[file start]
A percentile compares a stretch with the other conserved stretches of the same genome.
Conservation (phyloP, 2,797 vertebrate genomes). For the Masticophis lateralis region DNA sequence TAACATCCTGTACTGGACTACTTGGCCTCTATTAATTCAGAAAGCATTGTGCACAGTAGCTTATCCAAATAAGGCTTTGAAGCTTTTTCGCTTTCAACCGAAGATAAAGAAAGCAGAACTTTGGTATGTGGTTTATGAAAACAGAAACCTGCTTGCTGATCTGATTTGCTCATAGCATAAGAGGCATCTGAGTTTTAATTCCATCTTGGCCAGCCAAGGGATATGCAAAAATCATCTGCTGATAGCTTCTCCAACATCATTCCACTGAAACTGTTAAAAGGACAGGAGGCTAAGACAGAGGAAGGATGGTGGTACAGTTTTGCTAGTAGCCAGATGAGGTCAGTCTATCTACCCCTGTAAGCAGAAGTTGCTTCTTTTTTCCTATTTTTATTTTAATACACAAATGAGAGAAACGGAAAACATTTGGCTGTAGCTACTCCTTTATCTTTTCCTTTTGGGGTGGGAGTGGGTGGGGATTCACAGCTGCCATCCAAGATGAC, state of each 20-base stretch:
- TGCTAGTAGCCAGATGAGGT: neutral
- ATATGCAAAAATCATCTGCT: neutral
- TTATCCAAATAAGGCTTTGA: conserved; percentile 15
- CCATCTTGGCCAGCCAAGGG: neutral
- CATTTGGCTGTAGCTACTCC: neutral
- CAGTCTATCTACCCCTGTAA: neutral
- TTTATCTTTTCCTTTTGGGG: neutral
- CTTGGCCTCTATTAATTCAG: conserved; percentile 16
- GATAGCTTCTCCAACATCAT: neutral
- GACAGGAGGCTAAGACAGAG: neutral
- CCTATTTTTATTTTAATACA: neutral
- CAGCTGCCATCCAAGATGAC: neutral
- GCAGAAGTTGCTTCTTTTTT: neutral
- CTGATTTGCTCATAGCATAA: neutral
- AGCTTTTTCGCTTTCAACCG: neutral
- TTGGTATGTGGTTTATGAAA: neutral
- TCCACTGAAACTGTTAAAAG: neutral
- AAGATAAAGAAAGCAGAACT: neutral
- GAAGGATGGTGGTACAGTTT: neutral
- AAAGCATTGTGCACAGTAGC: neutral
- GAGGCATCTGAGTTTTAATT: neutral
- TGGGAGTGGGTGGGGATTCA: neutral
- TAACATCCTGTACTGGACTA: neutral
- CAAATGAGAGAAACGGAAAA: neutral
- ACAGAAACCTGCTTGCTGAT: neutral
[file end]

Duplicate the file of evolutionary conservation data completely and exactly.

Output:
A percentile compares a stretch with the other conserved stretches of the same genome.
Conservation (phyloP, 2,797 vertebrate genomes). For the Masticophis lateralis region DNA sequence TAACATCCTGTACTGGACTACTTGGCCTCTATTAATTCAGAAAGCATTGTGCACAGTAGCTTATCCAAATAAGGCTTTGAAGCTTTTTCGCTTTCAACCGAAGATAAAGAAAGCAGAACTTTGGTATGTGGTTTATGAAAACAGAAACCTGCTTGCTGATCTGATTTGCTCATAGCATAAGAGGCATCTGAGTTTTAATTCCATCTTGGCCAGCCAAGGGATATGCAAAAATCATCTGCTGATAGCTTCTCCAACATCATTCCACTGAAACTGTTAAAAGGACAGGAGGCTAAGACAGAGGAAGGATGGTGGTACAGTTTTGCTAGTAGCCAGATGAGGTCAGTCTATCTACCCCTGTAAGCAGAAGTTGCTTCTTTTTTCCTATTTTTATTTTAATACACAAATGAGAGAAACGGAAAACATTTGGCTGTAGCTACTCCTTTATCTTTTCCTTTTGGGGTGGGAGTGGGTGGGGATTCACAGCTGCCATCCAAGATGAC, state of each 20-base stretch:
- TGCTAGTAGCCAGATGAGGT: neutral
- ATATGCAAAAATCATCTGCT: neutral
- TTATCCAAATAAGGCTTTGA: conserved; percentile 15
- CCATCTTGGCCAGCCAAGGG: neutral
- CATTTGGCTGTAGCTACTCC: neutral
- CAGTCTATCTACCCCTGTAA: neutral
- TTTATCTTTTCCTTTTGGGG: neutral
- CTTGGCCTCTATTAATTCAG: conserved; percentile 16
- GATAGCTTCTCCAACATCAT: neutral
- GACAGGAGGCTAAGACAGAG: neutral
- CCTATTTTTATTTTAATACA: neutral
- CAGCTGCCATCCAAGATGAC: neutral
- GCAGAAGTTGCTTCTTTTTT: neutral
- CTGATTTGCTCATAGCATAA: neutral
- AGCTTTTTCGCTTTCAACCG: neutral
- TTGGTATGTGGTTTATGAAA: neutral
- TCCACTGAAACTGTTAAAAG: neutral
- AAGATAAAGAAAGCAGAACT: neutral
- GAAGGATGGTGGTACAGTTT: neutral
- AAAGCATTGTGCACAGTAGC: neutral
- GAGGCATCTGAGTTTTAATT: neutral
- TGGGAGTGGGTGGGGATTCA: neutral
- TAACATCCTGTACTGGACTA: neutral
- CAAATGAGAGAAACGGAAAA: neutral
- ACAGAAACCTGCTTGCTGAT: neutral